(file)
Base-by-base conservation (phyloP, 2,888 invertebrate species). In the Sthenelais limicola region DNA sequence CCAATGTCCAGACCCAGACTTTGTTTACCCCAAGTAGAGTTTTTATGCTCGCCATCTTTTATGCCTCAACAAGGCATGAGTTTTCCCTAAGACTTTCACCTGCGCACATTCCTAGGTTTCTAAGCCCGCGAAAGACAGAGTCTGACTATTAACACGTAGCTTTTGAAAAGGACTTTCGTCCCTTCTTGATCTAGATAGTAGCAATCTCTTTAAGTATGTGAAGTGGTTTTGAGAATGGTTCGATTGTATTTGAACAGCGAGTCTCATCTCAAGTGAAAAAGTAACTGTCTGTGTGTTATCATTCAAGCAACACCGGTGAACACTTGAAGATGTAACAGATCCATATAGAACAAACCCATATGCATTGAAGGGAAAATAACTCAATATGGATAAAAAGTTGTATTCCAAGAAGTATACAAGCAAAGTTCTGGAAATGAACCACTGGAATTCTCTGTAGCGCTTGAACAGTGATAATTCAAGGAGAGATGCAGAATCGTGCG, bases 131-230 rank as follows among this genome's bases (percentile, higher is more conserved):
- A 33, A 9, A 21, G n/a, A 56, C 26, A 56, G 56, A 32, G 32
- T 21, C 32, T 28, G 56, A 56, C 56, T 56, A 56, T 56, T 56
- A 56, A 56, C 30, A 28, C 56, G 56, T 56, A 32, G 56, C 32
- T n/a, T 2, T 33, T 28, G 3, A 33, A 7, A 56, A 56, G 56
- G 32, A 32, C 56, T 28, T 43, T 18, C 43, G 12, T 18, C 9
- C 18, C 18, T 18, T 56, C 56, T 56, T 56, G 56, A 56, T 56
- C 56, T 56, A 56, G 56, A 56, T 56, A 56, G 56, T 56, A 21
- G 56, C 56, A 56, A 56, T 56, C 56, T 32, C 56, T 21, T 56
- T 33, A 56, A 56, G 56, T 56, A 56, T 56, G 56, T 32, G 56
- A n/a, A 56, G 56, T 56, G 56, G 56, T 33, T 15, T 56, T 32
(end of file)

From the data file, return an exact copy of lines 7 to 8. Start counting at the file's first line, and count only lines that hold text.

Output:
- C 18, C 18, T 18, T 56, C 56, T 56, T 56, G 56, A 56, T 56
- C 56, T 56, A 56, G 56, A 56, T 56, A 56, G 56, T 56, A 21